Switzerland Eu Bilateral Agreements
Before 2014, the bilateral approach, as it is known in Switzerland, was consistently supported by the Swiss people in referendums. It allows the Swiss to retain a sense of sovereignty, on the basis of agreements, when changes to EU legislation only apply when a joint bilateral Commission decides to do so by consensus. It also limits the EU`s influence to the ten areas in which the EEA covers more territories, with more exceptions than the EEA. The history of Switzerland`s bilateral engagement with the European Community consists of four main parts. This is called the „guillotine clause”. While the bilateral approach theoretically protects the right to refuse the application of new EU rules to Switzerland, the clause limits the room for manoeuvre in practice. The Agreement on the European Economic Area contains a similar clause. In 1994, Switzerland and the EU began negotiating special relations outside the EEA. Switzerland wanted to ensure the economic integration with the EU that the EEA Treaty would have allowed, while cleaning up relations with the contentious points that led the people to refuse the referendum. Swiss politicians stressed the bilateral nature of these negotiations, which took place between two equal partners and not between 16, 26, 28 or 29, as is the case for the negotiations on the Treaty on European Union. Switzerland`s economic and trade relations with the EU are mainly governed by a series of bilateral agreements in which Switzerland has agreed to adopt certain aspects of EU legislation in exchange for access to part of the EU`s internal market.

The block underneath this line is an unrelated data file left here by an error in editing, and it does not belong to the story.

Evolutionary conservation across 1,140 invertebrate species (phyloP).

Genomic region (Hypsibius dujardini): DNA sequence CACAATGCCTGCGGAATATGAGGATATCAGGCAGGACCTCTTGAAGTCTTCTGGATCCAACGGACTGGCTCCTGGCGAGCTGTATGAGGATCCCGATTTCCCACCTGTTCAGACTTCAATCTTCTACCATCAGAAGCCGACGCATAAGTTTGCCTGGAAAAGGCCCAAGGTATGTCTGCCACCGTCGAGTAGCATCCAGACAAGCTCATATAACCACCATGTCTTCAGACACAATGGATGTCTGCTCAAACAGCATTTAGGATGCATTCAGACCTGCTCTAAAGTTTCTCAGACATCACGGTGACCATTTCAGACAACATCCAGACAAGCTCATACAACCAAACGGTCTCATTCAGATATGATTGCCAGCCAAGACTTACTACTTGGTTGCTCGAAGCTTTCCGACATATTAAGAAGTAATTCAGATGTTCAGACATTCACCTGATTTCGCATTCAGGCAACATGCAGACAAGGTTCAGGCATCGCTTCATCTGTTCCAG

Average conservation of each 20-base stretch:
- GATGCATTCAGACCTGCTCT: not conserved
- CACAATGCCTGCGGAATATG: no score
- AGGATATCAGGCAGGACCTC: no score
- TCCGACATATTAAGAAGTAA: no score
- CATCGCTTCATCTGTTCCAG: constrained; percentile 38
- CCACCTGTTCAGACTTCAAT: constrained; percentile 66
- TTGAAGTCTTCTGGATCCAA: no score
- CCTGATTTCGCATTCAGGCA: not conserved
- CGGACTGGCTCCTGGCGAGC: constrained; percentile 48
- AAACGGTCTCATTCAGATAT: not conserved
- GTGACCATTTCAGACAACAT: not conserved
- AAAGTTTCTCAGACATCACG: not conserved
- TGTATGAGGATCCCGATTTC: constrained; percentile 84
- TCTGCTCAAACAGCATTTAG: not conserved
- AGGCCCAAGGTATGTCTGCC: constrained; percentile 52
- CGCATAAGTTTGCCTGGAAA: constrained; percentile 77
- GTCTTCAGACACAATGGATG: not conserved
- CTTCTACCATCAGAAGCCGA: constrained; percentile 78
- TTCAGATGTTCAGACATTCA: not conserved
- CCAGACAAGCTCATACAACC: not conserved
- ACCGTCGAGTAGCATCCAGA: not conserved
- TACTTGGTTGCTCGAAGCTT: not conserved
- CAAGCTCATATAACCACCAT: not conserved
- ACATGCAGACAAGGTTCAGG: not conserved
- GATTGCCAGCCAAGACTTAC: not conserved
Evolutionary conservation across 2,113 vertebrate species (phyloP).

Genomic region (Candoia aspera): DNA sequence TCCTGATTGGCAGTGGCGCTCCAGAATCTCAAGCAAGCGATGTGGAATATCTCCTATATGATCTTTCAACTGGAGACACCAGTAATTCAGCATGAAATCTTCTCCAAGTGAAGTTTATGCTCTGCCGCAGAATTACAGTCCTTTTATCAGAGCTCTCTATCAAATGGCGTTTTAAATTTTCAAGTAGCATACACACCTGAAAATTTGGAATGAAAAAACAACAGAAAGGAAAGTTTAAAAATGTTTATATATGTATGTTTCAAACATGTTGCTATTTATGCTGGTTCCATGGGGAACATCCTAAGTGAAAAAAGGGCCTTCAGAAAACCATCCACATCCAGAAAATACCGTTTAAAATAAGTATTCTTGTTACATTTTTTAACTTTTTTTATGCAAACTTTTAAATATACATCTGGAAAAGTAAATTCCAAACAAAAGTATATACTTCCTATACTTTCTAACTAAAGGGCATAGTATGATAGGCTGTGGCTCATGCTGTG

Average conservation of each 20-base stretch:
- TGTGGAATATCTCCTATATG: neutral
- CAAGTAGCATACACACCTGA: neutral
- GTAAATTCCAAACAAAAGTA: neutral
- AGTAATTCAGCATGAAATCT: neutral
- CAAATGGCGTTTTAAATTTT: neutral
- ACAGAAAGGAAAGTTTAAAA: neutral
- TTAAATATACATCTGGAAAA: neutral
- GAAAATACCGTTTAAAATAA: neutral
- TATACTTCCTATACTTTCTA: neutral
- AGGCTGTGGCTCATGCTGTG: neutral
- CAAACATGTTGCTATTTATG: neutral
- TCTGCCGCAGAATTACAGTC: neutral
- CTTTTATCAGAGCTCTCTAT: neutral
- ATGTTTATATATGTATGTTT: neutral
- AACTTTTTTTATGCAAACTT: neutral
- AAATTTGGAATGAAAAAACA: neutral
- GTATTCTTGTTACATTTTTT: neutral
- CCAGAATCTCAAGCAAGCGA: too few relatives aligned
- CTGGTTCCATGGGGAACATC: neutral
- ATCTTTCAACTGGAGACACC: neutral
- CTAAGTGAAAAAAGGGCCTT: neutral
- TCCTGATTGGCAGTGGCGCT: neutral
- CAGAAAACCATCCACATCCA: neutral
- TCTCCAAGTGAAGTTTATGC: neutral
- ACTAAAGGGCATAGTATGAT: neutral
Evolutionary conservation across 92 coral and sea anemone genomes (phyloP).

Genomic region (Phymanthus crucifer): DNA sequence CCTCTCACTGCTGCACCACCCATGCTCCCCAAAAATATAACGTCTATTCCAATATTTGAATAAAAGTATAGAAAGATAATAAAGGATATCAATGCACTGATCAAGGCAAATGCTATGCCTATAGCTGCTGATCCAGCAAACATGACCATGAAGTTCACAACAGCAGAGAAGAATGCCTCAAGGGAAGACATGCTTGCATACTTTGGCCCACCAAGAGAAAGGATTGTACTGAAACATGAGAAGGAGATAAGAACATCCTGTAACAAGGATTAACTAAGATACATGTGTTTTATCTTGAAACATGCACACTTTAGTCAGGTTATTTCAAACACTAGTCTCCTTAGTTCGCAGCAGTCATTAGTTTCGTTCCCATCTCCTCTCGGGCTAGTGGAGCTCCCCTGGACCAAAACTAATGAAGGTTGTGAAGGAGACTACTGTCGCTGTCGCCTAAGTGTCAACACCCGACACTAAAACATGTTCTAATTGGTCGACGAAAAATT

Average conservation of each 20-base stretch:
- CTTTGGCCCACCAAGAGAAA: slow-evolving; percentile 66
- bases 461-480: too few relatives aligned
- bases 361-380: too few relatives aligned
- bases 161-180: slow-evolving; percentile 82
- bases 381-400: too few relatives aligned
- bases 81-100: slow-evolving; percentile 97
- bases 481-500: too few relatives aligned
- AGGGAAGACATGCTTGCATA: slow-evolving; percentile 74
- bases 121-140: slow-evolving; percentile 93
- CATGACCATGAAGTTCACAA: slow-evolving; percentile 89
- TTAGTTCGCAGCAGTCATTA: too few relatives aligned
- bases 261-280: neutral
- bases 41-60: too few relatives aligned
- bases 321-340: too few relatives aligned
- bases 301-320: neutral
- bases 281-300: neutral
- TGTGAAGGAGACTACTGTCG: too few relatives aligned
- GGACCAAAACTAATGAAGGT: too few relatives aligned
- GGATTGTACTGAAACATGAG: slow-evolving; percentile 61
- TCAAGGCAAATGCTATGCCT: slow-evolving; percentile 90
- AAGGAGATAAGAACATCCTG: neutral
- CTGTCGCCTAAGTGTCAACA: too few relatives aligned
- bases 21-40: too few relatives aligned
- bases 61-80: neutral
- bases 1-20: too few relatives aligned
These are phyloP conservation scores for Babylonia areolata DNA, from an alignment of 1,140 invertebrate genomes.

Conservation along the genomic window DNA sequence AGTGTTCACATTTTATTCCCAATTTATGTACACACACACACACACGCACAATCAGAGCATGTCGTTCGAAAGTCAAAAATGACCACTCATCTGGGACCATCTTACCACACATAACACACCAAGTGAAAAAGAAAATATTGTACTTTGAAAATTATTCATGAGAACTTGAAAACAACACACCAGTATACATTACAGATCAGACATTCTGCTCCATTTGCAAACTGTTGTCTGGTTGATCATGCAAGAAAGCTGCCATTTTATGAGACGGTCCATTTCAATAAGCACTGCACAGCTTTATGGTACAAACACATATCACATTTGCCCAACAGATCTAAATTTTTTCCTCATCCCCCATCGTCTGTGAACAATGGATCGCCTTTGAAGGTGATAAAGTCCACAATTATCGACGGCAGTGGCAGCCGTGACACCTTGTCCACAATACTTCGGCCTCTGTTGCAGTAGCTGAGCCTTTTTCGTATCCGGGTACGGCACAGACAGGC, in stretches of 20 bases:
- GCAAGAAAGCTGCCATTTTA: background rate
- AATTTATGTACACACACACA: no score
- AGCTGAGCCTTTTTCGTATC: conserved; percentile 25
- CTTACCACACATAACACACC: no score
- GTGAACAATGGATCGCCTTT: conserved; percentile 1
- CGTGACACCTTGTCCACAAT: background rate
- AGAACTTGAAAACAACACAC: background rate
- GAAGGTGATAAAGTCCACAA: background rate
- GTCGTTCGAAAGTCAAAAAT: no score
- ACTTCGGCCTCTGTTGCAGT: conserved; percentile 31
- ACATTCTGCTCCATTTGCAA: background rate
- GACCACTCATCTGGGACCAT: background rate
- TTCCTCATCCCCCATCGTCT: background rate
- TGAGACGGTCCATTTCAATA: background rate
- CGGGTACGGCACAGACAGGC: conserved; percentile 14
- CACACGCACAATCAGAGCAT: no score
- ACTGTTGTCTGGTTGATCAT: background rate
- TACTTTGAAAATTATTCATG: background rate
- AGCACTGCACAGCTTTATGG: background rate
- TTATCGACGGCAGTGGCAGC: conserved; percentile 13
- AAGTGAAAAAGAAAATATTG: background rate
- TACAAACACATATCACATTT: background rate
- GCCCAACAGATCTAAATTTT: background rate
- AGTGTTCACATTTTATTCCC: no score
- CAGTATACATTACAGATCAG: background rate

Engagement in bilateral agreements with the European Union enables Switzerland to cooperate closely with the EU by solving concrete issues and problems step by step. Through the use of specific contractual agreements, the EU and Switzerland have access to market access and work together on key issues. Unlike full EU integration, the bilateral approach does not require Switzerland to accept EU laws that go beyond its own. Bilateral agreements I are interdependent. If one of them is denounced or not renewed, they all stop applying. In line with the preamble to the EU`s decision to ratify the agreements: following the refusal of EEA membership in 1992, Switzerland and the EU agreed on a set of seven sectoral agreements signed in 1999 (known in Switzerland as „bilateral I”). These include the free movement of persons, technical barriers to trade, public procurement, agriculture and air and land transport. In addition, a scientific research agreement has enabled Switzerland to be fully used in the EU`s research framework programmes.
Switzerland is not a Member State of the European Union (EU). It is linked to the Union by a series of bilateral treaties in which Switzerland has adopted various provisions of EU law in order to participate in the Union`s internal market without acceding as a Member State. With the exception of one (the micro-state of Liechtenstein) from Switzerland`s neighbouring countries, all EU Member States. In terms of foreign and security policy, Switzerland and the EU have no cross-cutting agreements. However, in its 2000 security report, the Federal Council announced the importance of contributing to stability and peace beyond Switzerland`s borders and of building an international community of values. Subsequently, Switzerland began to collaborate on projects under the EU`s Common Foreign and Security Policy (CFSP). .
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